Thanks to technologies like Microsoft's Kinect, we're getting closer than ever before to being able to interact with our computers by simply waving our hands in the air. But what if you want to wave my PC on or off even if you're not in front of a camera? Believe it or not, the technology may be coming soon and its core, Wi-Fi routers, are already likely to be in your home or office.
It turns out that with existing Wi-Fi hardware you can re-purpose "wireless signals that already exist in new ways. You can actually use wireless for gesture recognition without needing to deploy more sensors," said lead researcher Shyam Gollakota, a UW assistant professor of computer science and engineering.
It's not perfect yet. The UW researchers claim that the average accuracy is 94 percent with a standard deviation of 4.6 percent when classifying between nine gestures and up to five individuals in an apartment-sized space. Still, for something that's still a laboratory experiment, that's impressive.
UW also claims that their "technology is simpler, cheaper [than Kinect and similar video-gesture user-interface devices." The only "new" technology that's needed to make it work is a “smart” receiver device that listens to Wi-Fi transmissions. This receiver could be little more than an existing multiple-input/multiple output (MIMO) 802.11n Wi-Fi router with a firmware update.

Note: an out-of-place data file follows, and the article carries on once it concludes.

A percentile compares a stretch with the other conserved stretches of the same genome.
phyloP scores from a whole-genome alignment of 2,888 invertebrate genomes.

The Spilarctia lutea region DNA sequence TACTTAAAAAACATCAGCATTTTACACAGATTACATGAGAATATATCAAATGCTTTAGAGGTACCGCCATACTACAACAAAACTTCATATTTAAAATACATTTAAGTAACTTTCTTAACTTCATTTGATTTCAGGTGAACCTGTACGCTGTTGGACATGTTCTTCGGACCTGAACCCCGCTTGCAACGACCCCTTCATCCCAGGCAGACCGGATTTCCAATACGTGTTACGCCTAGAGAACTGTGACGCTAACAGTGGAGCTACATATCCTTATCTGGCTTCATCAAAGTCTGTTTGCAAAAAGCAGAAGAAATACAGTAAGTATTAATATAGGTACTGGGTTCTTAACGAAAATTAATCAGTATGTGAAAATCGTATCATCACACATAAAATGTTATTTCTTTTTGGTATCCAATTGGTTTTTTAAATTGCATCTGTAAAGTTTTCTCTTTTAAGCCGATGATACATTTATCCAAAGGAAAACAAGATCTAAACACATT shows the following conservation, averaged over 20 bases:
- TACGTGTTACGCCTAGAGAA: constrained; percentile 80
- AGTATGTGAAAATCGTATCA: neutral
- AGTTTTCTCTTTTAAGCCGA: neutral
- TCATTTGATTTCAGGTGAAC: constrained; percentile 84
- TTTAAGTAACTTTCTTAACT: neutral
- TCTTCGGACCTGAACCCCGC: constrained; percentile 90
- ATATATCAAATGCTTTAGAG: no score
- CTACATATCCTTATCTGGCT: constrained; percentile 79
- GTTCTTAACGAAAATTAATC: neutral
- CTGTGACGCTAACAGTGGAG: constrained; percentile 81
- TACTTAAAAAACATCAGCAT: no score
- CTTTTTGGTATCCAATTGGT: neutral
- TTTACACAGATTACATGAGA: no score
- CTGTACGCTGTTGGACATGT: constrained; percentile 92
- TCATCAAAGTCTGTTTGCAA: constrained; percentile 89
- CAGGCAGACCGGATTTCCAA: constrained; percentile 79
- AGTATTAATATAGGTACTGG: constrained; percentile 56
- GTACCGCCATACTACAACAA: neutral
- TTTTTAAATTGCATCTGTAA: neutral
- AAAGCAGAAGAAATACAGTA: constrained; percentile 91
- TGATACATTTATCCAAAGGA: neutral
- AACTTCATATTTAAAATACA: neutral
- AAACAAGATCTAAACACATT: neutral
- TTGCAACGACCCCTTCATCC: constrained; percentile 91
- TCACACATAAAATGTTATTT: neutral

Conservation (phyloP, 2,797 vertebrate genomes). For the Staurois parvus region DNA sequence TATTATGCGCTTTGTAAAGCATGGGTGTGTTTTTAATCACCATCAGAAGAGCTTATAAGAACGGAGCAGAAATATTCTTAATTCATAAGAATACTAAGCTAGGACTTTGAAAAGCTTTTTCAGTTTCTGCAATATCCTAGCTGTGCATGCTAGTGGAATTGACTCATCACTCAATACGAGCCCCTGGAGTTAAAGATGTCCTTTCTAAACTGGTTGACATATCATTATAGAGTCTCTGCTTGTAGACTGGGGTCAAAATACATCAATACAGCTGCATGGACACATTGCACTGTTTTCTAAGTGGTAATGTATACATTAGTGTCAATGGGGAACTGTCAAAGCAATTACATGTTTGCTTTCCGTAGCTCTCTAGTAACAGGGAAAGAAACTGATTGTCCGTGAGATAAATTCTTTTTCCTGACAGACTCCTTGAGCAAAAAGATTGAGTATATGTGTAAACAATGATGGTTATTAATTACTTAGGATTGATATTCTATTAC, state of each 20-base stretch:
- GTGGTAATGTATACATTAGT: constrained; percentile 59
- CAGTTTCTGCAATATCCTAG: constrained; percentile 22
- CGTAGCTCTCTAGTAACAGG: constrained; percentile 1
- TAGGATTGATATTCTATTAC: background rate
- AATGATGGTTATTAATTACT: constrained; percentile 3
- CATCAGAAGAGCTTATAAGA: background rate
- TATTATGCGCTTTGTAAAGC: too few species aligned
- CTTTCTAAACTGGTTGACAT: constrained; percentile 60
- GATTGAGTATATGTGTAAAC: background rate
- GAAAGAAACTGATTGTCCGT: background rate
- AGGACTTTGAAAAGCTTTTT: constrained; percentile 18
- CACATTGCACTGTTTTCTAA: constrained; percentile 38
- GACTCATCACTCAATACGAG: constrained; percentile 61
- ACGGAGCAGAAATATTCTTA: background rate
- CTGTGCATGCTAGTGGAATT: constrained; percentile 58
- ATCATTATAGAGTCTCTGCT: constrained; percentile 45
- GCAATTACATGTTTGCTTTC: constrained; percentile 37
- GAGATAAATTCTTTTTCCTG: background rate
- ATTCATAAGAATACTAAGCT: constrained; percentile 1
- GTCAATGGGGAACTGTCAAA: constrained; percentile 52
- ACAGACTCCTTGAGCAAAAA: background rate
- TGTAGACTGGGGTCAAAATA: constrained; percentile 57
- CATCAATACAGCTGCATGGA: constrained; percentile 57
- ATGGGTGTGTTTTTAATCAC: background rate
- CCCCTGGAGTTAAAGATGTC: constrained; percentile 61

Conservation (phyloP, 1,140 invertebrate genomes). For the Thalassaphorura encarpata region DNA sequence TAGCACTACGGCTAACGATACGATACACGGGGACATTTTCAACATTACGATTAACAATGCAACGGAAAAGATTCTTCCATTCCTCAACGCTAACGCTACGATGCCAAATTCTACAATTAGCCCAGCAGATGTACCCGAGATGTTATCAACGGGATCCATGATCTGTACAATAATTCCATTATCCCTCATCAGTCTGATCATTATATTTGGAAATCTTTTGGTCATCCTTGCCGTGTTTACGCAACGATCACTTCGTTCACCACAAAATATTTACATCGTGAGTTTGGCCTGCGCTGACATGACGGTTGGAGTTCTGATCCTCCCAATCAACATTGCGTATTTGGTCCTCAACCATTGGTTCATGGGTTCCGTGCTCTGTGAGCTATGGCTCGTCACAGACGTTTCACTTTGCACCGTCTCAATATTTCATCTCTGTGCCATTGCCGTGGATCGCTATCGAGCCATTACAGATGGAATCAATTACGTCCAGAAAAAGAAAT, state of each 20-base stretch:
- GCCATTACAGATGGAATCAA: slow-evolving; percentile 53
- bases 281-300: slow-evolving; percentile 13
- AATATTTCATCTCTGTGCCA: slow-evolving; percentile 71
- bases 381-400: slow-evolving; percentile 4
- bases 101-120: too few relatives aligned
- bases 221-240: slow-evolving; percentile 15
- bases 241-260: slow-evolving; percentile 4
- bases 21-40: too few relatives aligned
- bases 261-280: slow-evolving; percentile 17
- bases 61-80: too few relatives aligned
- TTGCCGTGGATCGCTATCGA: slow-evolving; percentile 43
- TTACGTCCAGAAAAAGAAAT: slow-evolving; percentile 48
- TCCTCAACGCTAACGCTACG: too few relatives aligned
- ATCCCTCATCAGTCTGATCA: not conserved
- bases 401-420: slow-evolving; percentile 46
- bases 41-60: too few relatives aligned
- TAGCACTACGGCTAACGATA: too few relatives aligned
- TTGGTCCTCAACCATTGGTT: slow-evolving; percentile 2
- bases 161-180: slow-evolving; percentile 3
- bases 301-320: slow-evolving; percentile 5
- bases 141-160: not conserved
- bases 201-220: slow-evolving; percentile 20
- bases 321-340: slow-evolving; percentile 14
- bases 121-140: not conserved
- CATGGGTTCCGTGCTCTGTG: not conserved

“This is the first whole-home gesture recognition system that works without either requiring instrumentation of the user with sensors or deploying cameras in every room,” claimed Qifan Pu, a WiSee collaborator.
WiSee works by detecting the slight changes in Wi-Fi signal as you move. Just moving your hand or foot can cause enough of a Doppler frequency shift for the system to recognize your movement as a command. So, for example, you could make a motion that tells the system that you're about to issue an order and then make the actual command.
This could be as simple as "Start the coffee-maker," or start a chain of commands such as "Turn on the PCs and download last night's data from the branch servers."
The project is based on earlier work done by two of the UW researchers with Microsoft Research on a pair of projects with similar goals--SoundWave, which uses sound, and Humantenna, which uses radiation from a home or office's electrical wires--to track users' motions. WiSee stands out from these earlier gesture-recognition systems because it can be used throughout a small office or house instead of a single room.
The technology will be shown in public for the first time at the 19th annual MobiCom in Miami, Florida in late September and early October. Sometime after that, we may start seeing smart-homes and smart-offices to go with our smartphones.